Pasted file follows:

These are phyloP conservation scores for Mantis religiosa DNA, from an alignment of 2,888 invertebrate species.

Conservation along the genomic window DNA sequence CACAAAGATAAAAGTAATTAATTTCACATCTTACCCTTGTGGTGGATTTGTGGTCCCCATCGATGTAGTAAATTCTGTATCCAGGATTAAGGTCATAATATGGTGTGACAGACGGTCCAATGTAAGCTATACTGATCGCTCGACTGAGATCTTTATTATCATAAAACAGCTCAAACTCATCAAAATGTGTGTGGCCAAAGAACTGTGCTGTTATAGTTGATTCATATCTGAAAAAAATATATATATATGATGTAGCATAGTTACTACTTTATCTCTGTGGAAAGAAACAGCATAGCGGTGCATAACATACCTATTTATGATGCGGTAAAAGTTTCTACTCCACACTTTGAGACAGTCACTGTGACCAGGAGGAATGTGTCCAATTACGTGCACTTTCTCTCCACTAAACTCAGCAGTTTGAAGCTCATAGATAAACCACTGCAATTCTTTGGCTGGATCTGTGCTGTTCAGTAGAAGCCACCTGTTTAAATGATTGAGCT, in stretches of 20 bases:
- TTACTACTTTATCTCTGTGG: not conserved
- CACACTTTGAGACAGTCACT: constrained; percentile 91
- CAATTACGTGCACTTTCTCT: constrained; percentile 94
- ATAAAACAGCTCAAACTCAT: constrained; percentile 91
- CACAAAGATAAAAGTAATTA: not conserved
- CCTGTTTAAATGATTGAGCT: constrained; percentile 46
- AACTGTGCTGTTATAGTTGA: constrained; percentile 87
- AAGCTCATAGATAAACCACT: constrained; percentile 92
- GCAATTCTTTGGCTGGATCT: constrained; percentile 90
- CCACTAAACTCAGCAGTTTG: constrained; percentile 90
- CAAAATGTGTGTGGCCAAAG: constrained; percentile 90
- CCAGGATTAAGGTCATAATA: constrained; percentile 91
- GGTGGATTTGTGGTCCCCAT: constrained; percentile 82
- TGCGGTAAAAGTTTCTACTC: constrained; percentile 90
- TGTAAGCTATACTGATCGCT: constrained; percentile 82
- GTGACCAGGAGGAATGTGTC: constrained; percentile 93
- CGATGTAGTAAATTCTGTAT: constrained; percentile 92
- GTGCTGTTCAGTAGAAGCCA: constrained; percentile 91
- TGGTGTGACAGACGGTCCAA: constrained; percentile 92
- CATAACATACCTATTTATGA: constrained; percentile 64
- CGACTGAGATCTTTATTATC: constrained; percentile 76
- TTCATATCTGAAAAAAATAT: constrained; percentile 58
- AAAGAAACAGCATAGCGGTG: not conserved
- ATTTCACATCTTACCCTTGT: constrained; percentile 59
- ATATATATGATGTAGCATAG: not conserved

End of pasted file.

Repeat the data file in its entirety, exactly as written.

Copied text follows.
These are phyloP conservation scores for Mantis religiosa DNA, from an alignment of 2,888 invertebrate species.

Conservation along the genomic window DNA sequence CACAAAGATAAAAGTAATTAATTTCACATCTTACCCTTGTGGTGGATTTGTGGTCCCCATCGATGTAGTAAATTCTGTATCCAGGATTAAGGTCATAATATGGTGTGACAGACGGTCCAATGTAAGCTATACTGATCGCTCGACTGAGATCTTTATTATCATAAAACAGCTCAAACTCATCAAAATGTGTGTGGCCAAAGAACTGTGCTGTTATAGTTGATTCATATCTGAAAAAAATATATATATATGATGTAGCATAGTTACTACTTTATCTCTGTGGAAAGAAACAGCATAGCGGTGCATAACATACCTATTTATGATGCGGTAAAAGTTTCTACTCCACACTTTGAGACAGTCACTGTGACCAGGAGGAATGTGTCCAATTACGTGCACTTTCTCTCCACTAAACTCAGCAGTTTGAAGCTCATAGATAAACCACTGCAATTCTTTGGCTGGATCTGTGCTGTTCAGTAGAAGCCACCTGTTTAAATGATTGAGCT, in stretches of 20 bases:
- TTACTACTTTATCTCTGTGG: not conserved
- CACACTTTGAGACAGTCACT: constrained; percentile 91
- CAATTACGTGCACTTTCTCT: constrained; percentile 94
- ATAAAACAGCTCAAACTCAT: constrained; percentile 91
- CACAAAGATAAAAGTAATTA: not conserved
- CCTGTTTAAATGATTGAGCT: constrained; percentile 46
- AACTGTGCTGTTATAGTTGA: constrained; percentile 87
- AAGCTCATAGATAAACCACT: constrained; percentile 92
- GCAATTCTTTGGCTGGATCT: constrained; percentile 90
- CCACTAAACTCAGCAGTTTG: constrained; percentile 90
- CAAAATGTGTGTGGCCAAAG: constrained; percentile 90
- CCAGGATTAAGGTCATAATA: constrained; percentile 91
- GGTGGATTTGTGGTCCCCAT: constrained; percentile 82
- TGCGGTAAAAGTTTCTACTC: constrained; percentile 90
- TGTAAGCTATACTGATCGCT: constrained; percentile 82
- GTGACCAGGAGGAATGTGTC: constrained; percentile 93
- CGATGTAGTAAATTCTGTAT: constrained; percentile 92
- GTGCTGTTCAGTAGAAGCCA: constrained; percentile 91
- TGGTGTGACAGACGGTCCAA: constrained; percentile 92
- CATAACATACCTATTTATGA: constrained; percentile 64
- CGACTGAGATCTTTATTATC: constrained; percentile 76
- TTCATATCTGAAAAAAATAT: constrained; percentile 58
- AAAGAAACAGCATAGCGGTG: not conserved
- ATTTCACATCTTACCCTTGT: constrained; percentile 59
- ATATATATGATGTAGCATAG: not conserved